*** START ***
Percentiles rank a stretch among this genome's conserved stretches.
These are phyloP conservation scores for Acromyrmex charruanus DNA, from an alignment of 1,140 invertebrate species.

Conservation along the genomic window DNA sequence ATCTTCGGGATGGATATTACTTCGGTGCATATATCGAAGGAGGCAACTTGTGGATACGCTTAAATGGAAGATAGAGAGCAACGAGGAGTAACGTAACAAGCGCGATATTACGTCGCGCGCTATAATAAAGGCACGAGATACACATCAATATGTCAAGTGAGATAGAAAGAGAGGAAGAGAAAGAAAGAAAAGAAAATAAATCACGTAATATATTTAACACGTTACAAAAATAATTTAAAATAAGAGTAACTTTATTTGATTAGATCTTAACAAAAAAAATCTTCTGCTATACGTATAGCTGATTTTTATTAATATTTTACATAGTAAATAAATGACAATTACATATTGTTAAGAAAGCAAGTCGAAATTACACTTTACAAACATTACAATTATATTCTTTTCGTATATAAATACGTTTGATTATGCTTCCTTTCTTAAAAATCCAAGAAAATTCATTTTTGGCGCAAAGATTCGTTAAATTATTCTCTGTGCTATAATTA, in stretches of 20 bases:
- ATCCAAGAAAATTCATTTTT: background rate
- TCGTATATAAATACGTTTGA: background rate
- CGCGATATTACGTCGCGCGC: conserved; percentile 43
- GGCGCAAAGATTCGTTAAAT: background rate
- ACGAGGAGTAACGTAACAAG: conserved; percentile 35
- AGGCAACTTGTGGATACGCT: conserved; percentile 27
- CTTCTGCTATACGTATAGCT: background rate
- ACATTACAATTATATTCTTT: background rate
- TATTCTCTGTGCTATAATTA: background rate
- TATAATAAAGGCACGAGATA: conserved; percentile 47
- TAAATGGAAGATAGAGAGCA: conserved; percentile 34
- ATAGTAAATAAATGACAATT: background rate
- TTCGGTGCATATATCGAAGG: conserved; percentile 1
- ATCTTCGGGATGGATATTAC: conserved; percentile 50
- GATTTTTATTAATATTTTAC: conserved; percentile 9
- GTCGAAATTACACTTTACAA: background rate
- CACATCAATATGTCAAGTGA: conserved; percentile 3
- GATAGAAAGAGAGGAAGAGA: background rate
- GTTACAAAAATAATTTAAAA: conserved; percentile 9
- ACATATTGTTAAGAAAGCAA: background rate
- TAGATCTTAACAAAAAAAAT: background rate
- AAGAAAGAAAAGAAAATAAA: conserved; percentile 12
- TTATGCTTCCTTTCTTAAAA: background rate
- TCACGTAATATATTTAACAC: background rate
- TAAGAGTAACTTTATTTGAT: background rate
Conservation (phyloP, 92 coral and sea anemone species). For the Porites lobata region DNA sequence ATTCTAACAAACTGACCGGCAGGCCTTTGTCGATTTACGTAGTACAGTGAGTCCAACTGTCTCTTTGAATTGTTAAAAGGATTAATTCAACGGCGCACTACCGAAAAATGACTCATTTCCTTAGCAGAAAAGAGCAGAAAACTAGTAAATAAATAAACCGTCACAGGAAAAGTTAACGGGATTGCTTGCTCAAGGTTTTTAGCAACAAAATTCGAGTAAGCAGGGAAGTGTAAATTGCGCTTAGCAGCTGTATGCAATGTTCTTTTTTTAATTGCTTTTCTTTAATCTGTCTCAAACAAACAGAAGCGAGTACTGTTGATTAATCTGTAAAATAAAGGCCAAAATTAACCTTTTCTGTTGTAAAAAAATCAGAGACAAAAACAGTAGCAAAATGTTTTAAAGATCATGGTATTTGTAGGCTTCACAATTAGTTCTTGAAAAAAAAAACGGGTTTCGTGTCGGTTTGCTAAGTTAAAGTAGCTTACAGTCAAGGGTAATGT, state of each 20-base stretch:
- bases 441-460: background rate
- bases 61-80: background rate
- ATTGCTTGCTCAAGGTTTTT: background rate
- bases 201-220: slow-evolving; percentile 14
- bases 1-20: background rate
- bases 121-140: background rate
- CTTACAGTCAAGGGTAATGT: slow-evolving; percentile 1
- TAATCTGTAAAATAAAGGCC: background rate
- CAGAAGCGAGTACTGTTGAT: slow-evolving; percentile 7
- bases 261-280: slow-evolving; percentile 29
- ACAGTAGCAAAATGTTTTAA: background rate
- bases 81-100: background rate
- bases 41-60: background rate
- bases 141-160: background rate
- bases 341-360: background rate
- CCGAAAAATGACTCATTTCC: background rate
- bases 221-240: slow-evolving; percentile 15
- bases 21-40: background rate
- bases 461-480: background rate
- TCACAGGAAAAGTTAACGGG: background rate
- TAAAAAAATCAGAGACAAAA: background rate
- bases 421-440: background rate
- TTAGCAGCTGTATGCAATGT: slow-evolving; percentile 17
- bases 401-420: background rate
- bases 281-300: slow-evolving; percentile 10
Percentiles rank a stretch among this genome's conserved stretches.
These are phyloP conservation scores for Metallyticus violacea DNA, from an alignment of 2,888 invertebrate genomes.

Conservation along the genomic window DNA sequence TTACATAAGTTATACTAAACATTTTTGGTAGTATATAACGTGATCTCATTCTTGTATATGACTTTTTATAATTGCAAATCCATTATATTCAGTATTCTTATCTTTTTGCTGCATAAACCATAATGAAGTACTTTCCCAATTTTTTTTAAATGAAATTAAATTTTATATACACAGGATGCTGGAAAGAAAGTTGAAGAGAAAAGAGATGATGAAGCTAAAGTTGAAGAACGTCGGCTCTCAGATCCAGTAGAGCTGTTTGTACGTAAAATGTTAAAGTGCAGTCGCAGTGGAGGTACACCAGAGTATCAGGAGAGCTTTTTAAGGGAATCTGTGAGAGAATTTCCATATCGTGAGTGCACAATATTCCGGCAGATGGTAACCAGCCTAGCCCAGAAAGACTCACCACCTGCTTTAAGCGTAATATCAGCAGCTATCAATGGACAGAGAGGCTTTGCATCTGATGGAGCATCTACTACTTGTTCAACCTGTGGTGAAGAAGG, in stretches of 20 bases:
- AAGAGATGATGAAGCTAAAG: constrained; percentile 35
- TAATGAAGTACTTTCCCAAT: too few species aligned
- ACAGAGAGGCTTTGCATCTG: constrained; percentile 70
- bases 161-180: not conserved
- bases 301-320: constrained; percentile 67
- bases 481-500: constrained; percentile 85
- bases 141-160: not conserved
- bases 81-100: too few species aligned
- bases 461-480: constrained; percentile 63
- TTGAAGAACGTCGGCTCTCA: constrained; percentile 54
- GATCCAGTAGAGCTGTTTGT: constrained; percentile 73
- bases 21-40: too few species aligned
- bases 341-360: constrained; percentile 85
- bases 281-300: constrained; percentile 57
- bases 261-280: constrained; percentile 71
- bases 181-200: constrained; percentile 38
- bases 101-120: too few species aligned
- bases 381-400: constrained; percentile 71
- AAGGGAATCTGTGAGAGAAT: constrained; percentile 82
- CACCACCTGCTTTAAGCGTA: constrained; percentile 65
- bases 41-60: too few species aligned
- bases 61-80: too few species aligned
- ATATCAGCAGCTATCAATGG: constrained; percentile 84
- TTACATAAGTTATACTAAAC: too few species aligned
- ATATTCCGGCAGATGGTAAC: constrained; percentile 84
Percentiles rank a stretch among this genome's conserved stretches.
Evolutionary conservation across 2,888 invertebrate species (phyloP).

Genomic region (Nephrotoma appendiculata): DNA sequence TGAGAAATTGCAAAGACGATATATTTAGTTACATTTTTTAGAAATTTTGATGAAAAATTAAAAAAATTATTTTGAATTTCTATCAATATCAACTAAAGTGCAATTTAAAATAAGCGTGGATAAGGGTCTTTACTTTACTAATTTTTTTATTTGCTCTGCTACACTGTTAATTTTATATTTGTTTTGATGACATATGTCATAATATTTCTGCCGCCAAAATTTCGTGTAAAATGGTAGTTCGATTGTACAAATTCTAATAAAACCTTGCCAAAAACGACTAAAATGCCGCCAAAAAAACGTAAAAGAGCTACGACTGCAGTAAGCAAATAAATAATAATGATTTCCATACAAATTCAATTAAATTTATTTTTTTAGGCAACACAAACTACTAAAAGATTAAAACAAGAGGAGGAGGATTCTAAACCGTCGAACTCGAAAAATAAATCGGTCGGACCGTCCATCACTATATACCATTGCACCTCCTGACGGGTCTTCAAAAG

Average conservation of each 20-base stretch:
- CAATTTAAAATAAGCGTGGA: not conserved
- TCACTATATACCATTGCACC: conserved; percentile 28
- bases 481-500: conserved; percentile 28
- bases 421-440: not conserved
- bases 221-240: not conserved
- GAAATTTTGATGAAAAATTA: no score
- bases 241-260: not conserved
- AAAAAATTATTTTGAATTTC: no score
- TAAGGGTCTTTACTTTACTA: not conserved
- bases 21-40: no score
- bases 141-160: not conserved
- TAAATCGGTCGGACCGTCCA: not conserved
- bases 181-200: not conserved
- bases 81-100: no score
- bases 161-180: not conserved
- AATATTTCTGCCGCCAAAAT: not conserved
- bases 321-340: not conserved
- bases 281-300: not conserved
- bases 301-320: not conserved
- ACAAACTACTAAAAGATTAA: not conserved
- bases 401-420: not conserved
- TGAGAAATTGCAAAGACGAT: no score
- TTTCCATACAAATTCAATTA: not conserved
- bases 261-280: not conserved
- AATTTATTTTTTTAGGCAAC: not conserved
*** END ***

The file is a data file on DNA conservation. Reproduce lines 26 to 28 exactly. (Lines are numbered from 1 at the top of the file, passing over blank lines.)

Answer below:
- TTATGCTTCCTTTCTTAAAA: background rate
- TCACGTAATATATTTAACAC: background rate
- TAAGAGTAACTTTATTTGAT: background rate